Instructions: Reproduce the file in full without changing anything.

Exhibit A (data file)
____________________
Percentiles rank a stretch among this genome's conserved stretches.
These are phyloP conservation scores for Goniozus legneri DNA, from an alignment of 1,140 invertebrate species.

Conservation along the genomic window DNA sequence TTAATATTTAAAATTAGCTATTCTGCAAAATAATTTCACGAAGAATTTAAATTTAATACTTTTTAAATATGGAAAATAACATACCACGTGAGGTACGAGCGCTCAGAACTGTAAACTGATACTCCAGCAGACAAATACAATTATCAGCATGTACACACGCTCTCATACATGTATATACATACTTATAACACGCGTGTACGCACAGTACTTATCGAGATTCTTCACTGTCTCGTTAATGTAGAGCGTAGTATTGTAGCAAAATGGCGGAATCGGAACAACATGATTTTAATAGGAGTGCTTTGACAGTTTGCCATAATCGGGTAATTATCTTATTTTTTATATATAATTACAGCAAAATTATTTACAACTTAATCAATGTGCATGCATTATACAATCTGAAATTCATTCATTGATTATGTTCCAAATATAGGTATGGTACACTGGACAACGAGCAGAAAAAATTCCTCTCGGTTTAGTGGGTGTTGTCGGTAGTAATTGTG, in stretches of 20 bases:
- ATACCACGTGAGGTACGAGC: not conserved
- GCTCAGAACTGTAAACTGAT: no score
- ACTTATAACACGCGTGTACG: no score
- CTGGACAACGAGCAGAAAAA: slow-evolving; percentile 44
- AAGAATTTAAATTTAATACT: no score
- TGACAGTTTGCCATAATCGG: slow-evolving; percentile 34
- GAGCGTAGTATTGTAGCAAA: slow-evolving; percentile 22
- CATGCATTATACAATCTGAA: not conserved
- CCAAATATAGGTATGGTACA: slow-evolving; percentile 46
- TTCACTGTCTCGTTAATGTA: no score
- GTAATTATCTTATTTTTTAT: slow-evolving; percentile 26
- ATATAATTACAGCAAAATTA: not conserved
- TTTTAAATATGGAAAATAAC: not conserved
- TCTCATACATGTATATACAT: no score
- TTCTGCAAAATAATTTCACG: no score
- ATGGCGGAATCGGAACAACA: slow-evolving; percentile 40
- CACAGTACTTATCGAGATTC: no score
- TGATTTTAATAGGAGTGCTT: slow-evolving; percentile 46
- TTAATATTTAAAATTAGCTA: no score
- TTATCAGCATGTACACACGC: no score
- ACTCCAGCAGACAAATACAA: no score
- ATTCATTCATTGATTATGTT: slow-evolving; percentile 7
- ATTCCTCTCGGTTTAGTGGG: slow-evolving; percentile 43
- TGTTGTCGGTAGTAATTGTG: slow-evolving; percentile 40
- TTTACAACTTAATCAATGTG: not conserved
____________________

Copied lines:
Percentiles rank a stretch among this genome's conserved stretches.
These are phyloP conservation scores for Goniozus legneri DNA, from an alignment of 1,140 invertebrate species.

Conservation along the genomic window DNA sequence TTAATATTTAAAATTAGCTATTCTGCAAAATAATTTCACGAAGAATTTAAATTTAATACTTTTTAAATATGGAAAATAACATACCACGTGAGGTACGAGCGCTCAGAACTGTAAACTGATACTCCAGCAGACAAATACAATTATCAGCATGTACACACGCTCTCATACATGTATATACATACTTATAACACGCGTGTACGCACAGTACTTATCGAGATTCTTCACTGTCTCGTTAATGTAGAGCGTAGTATTGTAGCAAAATGGCGGAATCGGAACAACATGATTTTAATAGGAGTGCTTTGACAGTTTGCCATAATCGGGTAATTATCTTATTTTTTATATATAATTACAGCAAAATTATTTACAACTTAATCAATGTGCATGCATTATACAATCTGAAATTCATTCATTGATTATGTTCCAAATATAGGTATGGTACACTGGACAACGAGCAGAAAAAATTCCTCTCGGTTTAGTGGGTGTTGTCGGTAGTAATTGTG, in stretches of 20 bases:
- ATACCACGTGAGGTACGAGC: not conserved
- GCTCAGAACTGTAAACTGAT: no score
- ACTTATAACACGCGTGTACG: no score
- CTGGACAACGAGCAGAAAAA: slow-evolving; percentile 44
- AAGAATTTAAATTTAATACT: no score
- TGACAGTTTGCCATAATCGG: slow-evolving; percentile 34
- GAGCGTAGTATTGTAGCAAA: slow-evolving; percentile 22
- CATGCATTATACAATCTGAA: not conserved
- CCAAATATAGGTATGGTACA: slow-evolving; percentile 46
- TTCACTGTCTCGTTAATGTA: no score
- GTAATTATCTTATTTTTTAT: slow-evolving; percentile 26
- ATATAATTACAGCAAAATTA: not conserved
- TTTTAAATATGGAAAATAAC: not conserved
- TCTCATACATGTATATACAT: no score
- TTCTGCAAAATAATTTCACG: no score
- ATGGCGGAATCGGAACAACA: slow-evolving; percentile 40
- CACAGTACTTATCGAGATTC: no score
- TGATTTTAATAGGAGTGCTT: slow-evolving; percentile 46
- TTAATATTTAAAATTAGCTA: no score
- TTATCAGCATGTACACACGC: no score
- ACTCCAGCAGACAAATACAA: no score
- ATTCATTCATTGATTATGTT: slow-evolving; percentile 7
- ATTCCTCTCGGTTTAGTGGG: slow-evolving; percentile 43
- TGTTGTCGGTAGTAATTGTG: slow-evolving; percentile 40
- TTTACAACTTAATCAATGTG: not conserved